Influential theories and ideals have shaped global politics in different ways. Mackinder’s Heartland theory, which transformed the fate of Central Asia, is one of them. After igniting Great Game between Russia and the United Kingdom, the idea of Eurasian landmass as the heartland of the world ultimately resulted in Second World War owing mainly to Hitler’s quest for lebensraum in the Aryan homeland of Central Asia. After the breakup of Soviet Union, Central Asia, due to its prime geographical location and rich hydrocarbon resources, again became a flashpoint of Great Power politics between Russia and the United States. Realpolitik of Putin successfully kept United States at bay. Putin sold ‘Changed Russia’ for a while but the Ukraine crisis finally let the cat out of the bag. Russian annexation of Crimea and subsequent sanctions on Russia changed Kremlin’s role in the world in general, and in Central Asia in particular.
Russia’s intervention in Ukraine and the deterioration of its relations with the West obliged Kremlin to drift closer to Beijing. Russia and China have come to a realization that if they want to maintain their standings in the region and keep Western powers out of Central Asia, they must accept the stakes of each other in the region. Even though, many ambitions of the two countries are not mutually shared. But they are willing to stress on the similarities and ignore the differences. The developments in global politics since 2014 contributed in strengthening the relations between Russia and China. Improvement in this bilateral relationship has made China the only choice for Russia to counter its isolation.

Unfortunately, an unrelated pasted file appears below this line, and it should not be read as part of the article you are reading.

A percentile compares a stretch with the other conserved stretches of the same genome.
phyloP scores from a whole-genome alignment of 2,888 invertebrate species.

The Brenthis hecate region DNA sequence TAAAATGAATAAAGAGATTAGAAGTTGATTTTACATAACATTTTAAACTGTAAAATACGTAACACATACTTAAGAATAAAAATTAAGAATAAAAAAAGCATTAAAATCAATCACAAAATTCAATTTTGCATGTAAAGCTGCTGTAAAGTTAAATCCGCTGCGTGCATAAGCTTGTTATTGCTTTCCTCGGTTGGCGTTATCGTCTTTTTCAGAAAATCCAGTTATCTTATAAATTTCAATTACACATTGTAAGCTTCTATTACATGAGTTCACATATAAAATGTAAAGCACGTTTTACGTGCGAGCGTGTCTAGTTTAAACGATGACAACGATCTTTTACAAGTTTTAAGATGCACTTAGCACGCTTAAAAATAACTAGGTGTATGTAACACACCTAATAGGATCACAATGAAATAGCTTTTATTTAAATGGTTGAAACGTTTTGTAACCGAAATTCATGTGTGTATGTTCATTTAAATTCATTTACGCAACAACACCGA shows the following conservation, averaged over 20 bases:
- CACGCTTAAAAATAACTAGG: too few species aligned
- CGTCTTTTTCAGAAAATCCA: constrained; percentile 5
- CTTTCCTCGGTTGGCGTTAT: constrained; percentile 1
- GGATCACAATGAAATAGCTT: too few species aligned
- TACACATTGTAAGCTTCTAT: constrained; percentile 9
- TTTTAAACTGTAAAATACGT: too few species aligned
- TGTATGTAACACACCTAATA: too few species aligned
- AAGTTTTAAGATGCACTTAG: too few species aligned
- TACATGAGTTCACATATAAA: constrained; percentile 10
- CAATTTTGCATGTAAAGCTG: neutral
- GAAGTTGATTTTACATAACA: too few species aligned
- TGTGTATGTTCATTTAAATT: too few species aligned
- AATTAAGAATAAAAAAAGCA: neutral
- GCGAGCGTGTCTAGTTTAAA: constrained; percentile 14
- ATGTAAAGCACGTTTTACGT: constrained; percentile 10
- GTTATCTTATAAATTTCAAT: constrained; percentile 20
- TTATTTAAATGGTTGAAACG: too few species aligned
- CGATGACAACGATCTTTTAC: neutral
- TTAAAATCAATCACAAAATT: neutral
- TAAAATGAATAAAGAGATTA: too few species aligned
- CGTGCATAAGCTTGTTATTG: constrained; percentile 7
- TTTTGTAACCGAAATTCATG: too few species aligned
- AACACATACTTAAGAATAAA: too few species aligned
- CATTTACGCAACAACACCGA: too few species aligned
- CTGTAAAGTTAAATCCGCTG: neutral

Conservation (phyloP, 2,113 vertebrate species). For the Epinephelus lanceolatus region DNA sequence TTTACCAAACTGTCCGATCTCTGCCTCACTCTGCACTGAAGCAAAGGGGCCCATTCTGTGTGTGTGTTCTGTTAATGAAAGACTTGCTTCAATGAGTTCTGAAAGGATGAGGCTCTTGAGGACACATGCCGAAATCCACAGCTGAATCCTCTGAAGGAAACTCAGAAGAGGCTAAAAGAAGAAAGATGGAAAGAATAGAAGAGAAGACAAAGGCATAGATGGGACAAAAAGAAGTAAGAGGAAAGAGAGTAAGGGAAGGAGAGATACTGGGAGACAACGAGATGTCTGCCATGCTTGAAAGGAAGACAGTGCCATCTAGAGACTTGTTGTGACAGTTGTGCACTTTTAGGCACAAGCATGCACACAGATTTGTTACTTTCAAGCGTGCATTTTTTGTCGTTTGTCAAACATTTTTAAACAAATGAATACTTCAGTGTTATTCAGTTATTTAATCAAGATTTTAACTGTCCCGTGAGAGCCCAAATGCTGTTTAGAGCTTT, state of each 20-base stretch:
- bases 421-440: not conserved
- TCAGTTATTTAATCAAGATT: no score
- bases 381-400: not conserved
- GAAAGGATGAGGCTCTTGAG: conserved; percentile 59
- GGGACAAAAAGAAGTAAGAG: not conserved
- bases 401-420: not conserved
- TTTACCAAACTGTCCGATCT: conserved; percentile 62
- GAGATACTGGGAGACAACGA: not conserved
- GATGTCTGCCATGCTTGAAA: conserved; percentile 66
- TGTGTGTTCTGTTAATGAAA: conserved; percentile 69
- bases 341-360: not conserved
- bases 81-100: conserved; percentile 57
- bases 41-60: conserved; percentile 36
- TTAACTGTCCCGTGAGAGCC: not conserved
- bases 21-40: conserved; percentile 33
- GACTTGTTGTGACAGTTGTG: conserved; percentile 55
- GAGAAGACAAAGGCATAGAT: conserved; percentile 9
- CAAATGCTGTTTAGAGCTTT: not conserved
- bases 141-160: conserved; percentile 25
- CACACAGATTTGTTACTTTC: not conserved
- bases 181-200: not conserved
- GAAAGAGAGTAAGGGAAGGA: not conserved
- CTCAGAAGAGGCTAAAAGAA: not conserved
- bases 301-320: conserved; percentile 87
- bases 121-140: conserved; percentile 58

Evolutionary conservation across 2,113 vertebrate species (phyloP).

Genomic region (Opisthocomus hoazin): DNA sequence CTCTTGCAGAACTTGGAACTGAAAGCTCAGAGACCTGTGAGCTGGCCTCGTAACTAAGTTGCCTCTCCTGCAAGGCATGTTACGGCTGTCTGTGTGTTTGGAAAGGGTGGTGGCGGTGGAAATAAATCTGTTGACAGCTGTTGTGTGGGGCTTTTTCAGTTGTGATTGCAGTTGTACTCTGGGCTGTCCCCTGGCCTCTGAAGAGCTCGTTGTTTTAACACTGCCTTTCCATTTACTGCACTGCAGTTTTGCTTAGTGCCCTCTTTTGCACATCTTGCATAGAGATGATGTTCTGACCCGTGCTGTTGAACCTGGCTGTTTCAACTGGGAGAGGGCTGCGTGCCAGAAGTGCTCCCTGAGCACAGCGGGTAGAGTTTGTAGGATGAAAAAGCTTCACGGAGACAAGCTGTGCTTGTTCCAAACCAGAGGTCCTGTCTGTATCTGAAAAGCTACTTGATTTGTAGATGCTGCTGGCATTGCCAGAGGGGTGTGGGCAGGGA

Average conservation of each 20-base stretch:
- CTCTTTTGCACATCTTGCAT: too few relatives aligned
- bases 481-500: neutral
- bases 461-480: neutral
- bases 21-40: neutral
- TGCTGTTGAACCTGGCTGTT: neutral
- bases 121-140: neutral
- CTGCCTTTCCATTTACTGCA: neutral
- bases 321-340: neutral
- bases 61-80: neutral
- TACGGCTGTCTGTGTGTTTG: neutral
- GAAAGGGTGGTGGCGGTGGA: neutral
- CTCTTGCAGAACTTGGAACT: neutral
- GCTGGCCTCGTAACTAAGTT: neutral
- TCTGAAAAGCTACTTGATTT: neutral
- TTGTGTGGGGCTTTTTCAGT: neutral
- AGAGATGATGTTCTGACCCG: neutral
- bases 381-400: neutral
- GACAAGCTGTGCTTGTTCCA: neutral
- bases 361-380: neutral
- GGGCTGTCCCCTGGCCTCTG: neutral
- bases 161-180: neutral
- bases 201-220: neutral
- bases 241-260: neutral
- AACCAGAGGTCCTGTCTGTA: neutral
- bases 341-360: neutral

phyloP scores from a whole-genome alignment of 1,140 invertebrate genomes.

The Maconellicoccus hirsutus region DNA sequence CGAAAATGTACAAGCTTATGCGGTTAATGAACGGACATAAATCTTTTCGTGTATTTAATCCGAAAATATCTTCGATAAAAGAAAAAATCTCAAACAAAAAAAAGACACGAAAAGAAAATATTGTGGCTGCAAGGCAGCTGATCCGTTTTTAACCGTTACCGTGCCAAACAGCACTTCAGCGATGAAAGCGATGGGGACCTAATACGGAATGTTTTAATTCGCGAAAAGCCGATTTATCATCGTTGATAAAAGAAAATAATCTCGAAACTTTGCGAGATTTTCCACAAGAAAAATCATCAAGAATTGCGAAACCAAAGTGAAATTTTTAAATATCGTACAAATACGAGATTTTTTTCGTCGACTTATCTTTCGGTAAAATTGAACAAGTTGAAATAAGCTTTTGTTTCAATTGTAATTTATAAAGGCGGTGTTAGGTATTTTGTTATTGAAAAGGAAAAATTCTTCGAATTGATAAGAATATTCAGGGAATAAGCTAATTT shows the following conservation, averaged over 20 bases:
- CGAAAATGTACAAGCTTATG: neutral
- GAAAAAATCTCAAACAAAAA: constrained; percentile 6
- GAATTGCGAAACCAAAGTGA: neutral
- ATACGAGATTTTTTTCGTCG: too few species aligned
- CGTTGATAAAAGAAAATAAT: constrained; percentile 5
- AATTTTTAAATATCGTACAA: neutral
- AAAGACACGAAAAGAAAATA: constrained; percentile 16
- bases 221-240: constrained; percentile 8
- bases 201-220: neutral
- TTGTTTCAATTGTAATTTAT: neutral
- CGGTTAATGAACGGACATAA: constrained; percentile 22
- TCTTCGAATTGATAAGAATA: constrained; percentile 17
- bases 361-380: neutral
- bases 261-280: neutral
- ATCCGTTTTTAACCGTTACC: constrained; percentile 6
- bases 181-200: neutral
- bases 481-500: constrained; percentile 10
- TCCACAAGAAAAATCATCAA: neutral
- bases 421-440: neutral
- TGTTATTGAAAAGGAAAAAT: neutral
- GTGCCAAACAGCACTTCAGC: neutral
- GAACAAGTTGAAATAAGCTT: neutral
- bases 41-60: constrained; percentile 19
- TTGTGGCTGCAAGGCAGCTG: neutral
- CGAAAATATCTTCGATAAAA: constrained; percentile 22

In the past, Moscow and Beijing shared tense relations owing, mainly, to conflict of interests. With independent Central Asia and its booming economies in the 1990s, Beijing wanted to establish a free trade zone in the region on the line of North American Free Trade Agreement (NAFTA) as Central Asia was a lucrative consumer market for Chinese exports and the rich energy source it could provide for Chinese industries. Russia continuously resisted this Chinese move as a free trade zone in Central Asia would be flooded by the low-priced goods from China in the markets which were already saturated with low-end Chinese goods. This would effectively eliminate Russia’s economic dominance over the region. After crippling American and European sanctions on, and subsequent economic plunge in, Russia, appeasement of China seems to be the only viable option for an isolated Russia.